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More Potassium, Fewer Strokes

There are few medical conditions that people fear more than a stroke. We know that blood pressure control and lowering cholesterol levels reduces stroke risk. Now, thanks to a huge analysis from Italy published in the Journal of the American College of Cardiology, we know that higher dietary consumption of potassium is associated with lower rates of stroke and could also reduce the risk of coronary heart disease and total cardiovascular disease, too. What is even more remarkable is that the results apply to all parts of society and not just to specific “at-risk” subgroups.

Most doctors aren’t even aware of how important it is to eat potassium-rich foods. And what are these foods that have potassium? Surprise: It’s fruits and vegetables like bananas, tomatoes, oranges, apricots, most legumes, spinach, winter squash, avocado, kiwi, and cantaloupe. Actually, almost all fruits and veggies have moderate to high potassium content.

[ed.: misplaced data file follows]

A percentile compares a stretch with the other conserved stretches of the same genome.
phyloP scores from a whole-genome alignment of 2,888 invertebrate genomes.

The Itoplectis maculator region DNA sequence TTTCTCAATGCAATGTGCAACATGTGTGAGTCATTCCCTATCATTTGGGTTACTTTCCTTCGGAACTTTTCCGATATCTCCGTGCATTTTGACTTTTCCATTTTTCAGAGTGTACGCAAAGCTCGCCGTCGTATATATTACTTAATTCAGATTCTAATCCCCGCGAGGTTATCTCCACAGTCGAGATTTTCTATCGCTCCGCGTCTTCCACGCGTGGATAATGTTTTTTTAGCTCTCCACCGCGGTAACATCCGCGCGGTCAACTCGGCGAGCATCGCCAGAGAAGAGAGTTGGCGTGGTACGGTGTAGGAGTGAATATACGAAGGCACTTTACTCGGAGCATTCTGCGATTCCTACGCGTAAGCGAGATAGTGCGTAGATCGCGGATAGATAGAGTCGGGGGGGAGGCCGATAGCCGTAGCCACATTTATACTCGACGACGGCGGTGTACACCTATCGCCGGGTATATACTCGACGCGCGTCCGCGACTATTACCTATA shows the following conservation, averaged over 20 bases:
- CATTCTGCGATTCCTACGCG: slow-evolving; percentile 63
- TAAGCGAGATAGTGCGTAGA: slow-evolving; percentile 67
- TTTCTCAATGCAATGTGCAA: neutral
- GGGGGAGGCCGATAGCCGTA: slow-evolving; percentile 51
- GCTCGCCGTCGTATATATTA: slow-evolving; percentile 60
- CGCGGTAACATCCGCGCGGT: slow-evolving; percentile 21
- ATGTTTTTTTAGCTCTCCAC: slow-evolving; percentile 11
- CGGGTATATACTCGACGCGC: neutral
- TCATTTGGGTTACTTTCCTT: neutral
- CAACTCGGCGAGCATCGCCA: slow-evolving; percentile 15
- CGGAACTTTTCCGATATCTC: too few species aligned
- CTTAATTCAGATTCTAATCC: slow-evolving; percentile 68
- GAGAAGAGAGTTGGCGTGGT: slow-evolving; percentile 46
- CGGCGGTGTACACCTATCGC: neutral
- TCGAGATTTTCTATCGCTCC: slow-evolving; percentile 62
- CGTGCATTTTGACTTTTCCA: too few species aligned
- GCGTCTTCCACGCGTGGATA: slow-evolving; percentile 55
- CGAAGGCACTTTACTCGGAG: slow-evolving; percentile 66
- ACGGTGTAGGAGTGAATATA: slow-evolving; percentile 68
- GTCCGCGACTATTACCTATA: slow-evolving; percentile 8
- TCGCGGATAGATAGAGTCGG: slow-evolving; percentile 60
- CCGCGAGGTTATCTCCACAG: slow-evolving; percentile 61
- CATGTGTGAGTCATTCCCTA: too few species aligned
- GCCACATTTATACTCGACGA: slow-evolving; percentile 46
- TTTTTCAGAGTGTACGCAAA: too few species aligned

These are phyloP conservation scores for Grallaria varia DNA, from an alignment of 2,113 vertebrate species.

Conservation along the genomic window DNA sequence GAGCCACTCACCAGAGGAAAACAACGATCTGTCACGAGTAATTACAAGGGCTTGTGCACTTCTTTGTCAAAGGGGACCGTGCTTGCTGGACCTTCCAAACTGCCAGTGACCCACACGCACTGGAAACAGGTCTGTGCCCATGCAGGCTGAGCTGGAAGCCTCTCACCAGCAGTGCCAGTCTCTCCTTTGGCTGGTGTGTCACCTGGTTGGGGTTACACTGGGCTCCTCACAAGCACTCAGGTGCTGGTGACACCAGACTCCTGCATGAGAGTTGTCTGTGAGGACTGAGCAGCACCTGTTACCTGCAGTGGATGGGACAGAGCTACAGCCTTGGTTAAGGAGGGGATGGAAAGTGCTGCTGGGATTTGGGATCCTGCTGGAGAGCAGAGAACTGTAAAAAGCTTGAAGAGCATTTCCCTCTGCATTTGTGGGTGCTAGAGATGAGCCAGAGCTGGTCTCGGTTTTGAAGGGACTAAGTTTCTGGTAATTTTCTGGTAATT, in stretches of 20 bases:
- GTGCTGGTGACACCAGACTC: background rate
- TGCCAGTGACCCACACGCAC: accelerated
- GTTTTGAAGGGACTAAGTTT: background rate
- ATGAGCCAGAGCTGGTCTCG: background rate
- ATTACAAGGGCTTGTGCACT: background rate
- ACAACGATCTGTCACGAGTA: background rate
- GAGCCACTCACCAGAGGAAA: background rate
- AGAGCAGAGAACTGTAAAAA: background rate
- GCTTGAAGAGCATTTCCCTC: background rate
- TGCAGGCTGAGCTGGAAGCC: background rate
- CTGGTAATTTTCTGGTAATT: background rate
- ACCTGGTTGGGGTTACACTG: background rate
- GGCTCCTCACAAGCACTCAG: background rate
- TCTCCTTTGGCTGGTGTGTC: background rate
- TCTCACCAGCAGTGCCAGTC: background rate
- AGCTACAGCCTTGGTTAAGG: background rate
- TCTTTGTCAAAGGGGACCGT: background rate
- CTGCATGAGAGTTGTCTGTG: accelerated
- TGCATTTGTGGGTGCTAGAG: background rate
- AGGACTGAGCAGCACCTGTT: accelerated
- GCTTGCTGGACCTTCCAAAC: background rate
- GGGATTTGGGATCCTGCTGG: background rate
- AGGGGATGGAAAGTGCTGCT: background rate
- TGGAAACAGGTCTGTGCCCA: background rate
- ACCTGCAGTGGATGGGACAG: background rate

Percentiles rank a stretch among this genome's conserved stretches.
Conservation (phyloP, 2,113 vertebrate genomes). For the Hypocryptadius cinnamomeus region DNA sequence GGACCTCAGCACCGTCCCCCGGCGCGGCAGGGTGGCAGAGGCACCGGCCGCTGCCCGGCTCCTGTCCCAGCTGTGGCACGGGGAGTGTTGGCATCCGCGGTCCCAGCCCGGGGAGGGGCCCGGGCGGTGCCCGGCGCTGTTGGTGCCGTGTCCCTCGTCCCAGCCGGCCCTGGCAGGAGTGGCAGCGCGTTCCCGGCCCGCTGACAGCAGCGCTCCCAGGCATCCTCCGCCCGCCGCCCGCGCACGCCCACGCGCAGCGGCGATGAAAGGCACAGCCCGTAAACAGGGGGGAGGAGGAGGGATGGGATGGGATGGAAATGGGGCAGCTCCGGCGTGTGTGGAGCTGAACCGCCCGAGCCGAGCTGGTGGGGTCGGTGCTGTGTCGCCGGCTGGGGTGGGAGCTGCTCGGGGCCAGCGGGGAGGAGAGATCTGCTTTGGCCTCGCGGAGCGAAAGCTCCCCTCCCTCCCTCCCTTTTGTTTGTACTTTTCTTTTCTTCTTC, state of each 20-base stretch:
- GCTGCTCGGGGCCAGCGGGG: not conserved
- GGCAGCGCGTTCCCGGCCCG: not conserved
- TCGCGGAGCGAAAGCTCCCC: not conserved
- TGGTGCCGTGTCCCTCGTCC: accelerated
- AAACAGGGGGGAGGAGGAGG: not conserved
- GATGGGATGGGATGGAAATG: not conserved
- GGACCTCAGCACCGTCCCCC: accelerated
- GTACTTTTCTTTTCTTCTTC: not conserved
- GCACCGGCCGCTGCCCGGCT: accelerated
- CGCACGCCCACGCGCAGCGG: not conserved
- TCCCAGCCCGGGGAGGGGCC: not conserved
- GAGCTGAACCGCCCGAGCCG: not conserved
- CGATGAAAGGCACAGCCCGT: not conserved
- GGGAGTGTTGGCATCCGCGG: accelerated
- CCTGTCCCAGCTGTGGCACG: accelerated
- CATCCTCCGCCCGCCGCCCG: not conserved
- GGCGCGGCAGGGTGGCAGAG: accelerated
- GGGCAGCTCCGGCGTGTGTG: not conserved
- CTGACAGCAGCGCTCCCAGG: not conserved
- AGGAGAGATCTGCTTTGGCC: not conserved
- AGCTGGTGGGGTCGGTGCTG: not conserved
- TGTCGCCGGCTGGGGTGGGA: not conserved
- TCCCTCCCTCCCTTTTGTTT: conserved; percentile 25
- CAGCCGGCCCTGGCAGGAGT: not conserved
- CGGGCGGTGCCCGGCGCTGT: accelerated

The researchers looked a number of well-done studies that included 247, 510 participants over age 30 and found that those patients with the higher potassium intake reduced their stroke risk by 21 percent. The Italian doctors say the protective effect of potassium against stroke is in part due to its blood pressure lowering effects and also due to other properties of the potassium mineral, such as the inhibition of free radical formation.

I’ve written before about the DASH diet, which also found that reduction of sodium and addition of fruits and vegetables to the diet is an effective way to control blood pressure. The DASH diet is high in potassium.